Connecteach’s parternship with the schools in Iganga district, Uganda continues to provide critical information on the barriers to education within their communities. Over the past couple of months, these teachers have been working hard to collect data for a survey that they created with our guidance, which they hope will give them a better perspective on these barriers. This survey seeks information on employment, the status of education, marriage, domestic violence, child abuse, drug and alcohol abuse, environmental issues, and other societal problems. Through this survey, we have learned two of the biggest problems affecting these areas: child marriage and school dropout among females. Although these two problems seem very big and tough to address, these teachers have taken the first steps in leading their communities’ development toward an impactful education system. To help with this process, we would like to highlight how these two issues can become roadblocks to education and how the support of education can eradicate them.
To begin, child marriage is not only an issue in terms of education, but also acts as a healthcare and societal problem. Through this survey, it seems that child marriage is a reaction to economic difficulties, however, child marriage does nothing to lessen these worries. Child marriage leads to the students dropping out of school against their will, without the knowledge or skills of how to maintain a household, how to work to support themselves financially, or ability to create a fulfilling life, leaving these children to have a more difficult time in managing their economic situations. Child marriage can also lead to pregnancy in young girls, whose bodies are not yet developed enough to have children, causing health problems in the young mother and in the child. In addition, with the developing minds of these young parents, it is unreasonable to expect them to raise children who can mature to overcome the problems of their own future. By focusing on solving these economic problems, through the support of education, rather than child marriage, the solution will come about more effectively as children will have the skills they need to seek out jobs and the maturity to plan their future.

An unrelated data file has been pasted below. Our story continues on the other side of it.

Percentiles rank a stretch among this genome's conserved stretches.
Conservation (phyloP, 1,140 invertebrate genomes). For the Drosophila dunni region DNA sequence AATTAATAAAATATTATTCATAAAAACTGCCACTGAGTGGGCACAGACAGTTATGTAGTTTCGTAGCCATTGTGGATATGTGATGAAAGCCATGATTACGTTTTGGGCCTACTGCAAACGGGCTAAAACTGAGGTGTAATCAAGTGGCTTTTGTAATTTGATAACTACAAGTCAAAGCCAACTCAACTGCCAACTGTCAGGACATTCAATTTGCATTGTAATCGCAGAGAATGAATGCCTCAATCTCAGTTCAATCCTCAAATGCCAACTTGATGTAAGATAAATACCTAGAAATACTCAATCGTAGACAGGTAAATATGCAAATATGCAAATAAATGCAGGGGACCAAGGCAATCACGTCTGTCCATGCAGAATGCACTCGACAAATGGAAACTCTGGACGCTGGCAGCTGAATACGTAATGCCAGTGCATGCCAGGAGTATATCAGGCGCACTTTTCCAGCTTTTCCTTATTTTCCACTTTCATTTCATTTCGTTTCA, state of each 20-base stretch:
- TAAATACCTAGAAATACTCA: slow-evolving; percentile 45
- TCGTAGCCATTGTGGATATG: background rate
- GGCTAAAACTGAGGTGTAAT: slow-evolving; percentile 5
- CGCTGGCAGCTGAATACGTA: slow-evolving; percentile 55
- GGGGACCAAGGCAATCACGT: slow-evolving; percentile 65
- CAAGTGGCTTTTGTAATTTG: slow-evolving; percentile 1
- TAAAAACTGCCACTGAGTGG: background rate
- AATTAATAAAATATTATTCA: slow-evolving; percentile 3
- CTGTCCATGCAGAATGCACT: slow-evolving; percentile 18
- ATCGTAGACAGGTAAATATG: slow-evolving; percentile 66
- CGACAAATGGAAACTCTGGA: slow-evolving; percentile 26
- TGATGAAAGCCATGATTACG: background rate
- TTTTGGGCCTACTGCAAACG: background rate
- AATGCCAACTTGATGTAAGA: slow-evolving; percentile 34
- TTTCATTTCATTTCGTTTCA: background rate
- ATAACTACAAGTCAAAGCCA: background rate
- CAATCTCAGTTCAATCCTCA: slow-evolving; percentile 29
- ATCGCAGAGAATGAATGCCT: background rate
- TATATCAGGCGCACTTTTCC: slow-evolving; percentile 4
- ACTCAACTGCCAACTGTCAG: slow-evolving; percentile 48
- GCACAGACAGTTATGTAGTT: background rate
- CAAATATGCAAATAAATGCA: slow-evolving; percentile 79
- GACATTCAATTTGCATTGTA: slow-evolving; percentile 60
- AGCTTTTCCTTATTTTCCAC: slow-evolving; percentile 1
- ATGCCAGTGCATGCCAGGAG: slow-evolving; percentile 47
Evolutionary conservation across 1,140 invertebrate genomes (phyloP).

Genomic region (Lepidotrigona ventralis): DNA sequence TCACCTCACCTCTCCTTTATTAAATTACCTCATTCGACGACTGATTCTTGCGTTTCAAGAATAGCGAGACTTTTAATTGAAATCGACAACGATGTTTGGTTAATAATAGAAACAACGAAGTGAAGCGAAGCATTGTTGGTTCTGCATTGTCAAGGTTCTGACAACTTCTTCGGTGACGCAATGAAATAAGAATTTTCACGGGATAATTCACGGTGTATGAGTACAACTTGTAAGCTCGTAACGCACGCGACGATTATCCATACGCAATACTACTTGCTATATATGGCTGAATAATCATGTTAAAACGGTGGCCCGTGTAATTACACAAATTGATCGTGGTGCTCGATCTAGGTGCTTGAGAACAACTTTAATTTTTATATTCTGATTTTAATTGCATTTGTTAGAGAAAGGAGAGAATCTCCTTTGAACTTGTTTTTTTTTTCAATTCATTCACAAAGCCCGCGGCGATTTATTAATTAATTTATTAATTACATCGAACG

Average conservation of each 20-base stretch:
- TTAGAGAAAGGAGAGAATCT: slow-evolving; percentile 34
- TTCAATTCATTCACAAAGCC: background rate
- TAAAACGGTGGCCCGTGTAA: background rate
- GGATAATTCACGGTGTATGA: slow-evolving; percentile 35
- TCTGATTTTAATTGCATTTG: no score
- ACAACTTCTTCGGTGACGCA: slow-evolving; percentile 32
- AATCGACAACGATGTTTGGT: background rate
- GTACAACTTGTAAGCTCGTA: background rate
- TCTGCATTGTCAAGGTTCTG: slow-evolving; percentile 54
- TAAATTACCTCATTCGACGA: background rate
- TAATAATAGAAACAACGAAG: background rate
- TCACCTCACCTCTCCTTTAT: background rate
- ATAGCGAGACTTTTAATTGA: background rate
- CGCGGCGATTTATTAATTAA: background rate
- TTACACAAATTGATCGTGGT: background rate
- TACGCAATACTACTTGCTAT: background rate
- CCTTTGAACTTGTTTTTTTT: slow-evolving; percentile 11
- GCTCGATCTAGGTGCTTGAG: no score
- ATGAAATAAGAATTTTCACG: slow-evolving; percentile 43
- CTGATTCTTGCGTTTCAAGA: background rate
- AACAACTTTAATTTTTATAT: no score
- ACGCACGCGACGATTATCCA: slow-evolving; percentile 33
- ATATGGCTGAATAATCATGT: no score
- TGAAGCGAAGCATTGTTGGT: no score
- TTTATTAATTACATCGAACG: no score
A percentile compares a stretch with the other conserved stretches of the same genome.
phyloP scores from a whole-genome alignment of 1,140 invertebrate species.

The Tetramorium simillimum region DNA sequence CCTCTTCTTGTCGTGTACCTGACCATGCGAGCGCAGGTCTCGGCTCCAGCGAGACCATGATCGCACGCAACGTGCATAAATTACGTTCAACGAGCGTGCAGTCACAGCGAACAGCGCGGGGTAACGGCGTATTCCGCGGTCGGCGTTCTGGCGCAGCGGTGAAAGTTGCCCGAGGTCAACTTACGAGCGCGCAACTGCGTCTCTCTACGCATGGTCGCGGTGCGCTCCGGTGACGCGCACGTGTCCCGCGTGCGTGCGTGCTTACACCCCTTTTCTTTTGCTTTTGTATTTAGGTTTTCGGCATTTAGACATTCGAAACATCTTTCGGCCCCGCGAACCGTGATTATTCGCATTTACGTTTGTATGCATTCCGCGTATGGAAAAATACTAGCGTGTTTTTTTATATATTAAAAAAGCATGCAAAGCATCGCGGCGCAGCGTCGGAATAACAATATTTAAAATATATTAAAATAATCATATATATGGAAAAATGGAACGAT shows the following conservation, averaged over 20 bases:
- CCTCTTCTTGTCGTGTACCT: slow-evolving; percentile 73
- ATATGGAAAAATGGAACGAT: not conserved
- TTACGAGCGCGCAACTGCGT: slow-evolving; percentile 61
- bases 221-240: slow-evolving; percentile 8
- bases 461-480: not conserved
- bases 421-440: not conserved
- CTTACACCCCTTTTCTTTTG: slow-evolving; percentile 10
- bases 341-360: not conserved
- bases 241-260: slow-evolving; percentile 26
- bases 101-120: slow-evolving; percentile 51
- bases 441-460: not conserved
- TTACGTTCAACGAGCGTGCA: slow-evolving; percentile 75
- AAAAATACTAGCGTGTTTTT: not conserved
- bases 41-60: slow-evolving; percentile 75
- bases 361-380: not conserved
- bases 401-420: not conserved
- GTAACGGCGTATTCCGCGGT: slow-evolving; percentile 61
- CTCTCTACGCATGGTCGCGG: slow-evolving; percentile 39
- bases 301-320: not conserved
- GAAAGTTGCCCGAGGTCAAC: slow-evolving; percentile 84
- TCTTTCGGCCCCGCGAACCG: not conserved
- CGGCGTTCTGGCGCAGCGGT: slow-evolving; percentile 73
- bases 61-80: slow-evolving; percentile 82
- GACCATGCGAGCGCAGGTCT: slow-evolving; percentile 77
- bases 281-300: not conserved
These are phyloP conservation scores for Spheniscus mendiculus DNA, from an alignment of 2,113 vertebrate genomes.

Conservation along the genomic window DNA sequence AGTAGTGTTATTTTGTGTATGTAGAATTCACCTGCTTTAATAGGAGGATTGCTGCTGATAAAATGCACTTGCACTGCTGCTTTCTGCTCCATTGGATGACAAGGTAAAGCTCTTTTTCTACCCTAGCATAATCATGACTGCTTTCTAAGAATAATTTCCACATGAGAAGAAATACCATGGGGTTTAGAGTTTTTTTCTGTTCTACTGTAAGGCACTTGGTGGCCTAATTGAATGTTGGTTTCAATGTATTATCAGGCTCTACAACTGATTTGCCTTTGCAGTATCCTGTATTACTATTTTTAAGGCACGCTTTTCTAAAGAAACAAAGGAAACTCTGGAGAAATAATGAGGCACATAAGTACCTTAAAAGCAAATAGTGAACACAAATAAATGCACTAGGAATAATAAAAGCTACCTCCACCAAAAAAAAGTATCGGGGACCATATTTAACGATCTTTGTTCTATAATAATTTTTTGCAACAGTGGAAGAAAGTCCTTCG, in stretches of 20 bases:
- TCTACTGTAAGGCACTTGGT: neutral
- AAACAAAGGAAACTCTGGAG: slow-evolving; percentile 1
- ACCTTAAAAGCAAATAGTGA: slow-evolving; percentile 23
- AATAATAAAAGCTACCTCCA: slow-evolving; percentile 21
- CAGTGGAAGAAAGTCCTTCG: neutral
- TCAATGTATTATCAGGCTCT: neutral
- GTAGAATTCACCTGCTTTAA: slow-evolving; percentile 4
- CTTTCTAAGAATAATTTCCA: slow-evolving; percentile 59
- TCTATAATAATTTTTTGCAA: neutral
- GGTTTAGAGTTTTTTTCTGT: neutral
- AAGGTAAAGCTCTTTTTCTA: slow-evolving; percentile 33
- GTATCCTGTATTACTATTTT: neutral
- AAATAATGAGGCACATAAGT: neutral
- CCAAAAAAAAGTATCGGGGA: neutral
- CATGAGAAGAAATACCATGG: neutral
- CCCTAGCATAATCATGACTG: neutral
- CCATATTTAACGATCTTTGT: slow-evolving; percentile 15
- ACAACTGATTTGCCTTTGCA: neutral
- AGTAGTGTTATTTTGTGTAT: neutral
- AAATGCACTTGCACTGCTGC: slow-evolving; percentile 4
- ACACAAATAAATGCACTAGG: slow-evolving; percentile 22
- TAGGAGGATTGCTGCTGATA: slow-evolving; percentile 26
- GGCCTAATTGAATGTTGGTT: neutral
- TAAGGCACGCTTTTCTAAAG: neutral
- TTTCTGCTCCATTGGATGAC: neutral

The second issue of student dropout among females is not separate from our first issue. Child marriage can be a result of female dropout, but also is a contributing factor. Female students worldwide are more often pulled out of school, as opposed to their male counterparts, to learn about how to manage and maintain a household and raise children in order to prepare them for married life. However, this does not allow female students to gain the skills needed to contribute most effectively to her household and community. Alternatively, allowing them to remain in school, despite economic difficulties, can alleviate problems in the future, such as early pregnancy, and allow them to add a female perspective to a developing community.
In short, these teachers have begun the process towards an effective education system and sustainable development. Although the survey indicates that the people in these communities would like the government to take a more active role in solving these problems, they can also look to and encourage large companies, small business owners, community leaders, non-profits, and, of course, themselves in becoming a part of the solution. These problems may have had a stronghold in this and other parts of the world for a long time, but through our efforts, teachers are proving that education is the one sustainable solution to a better world.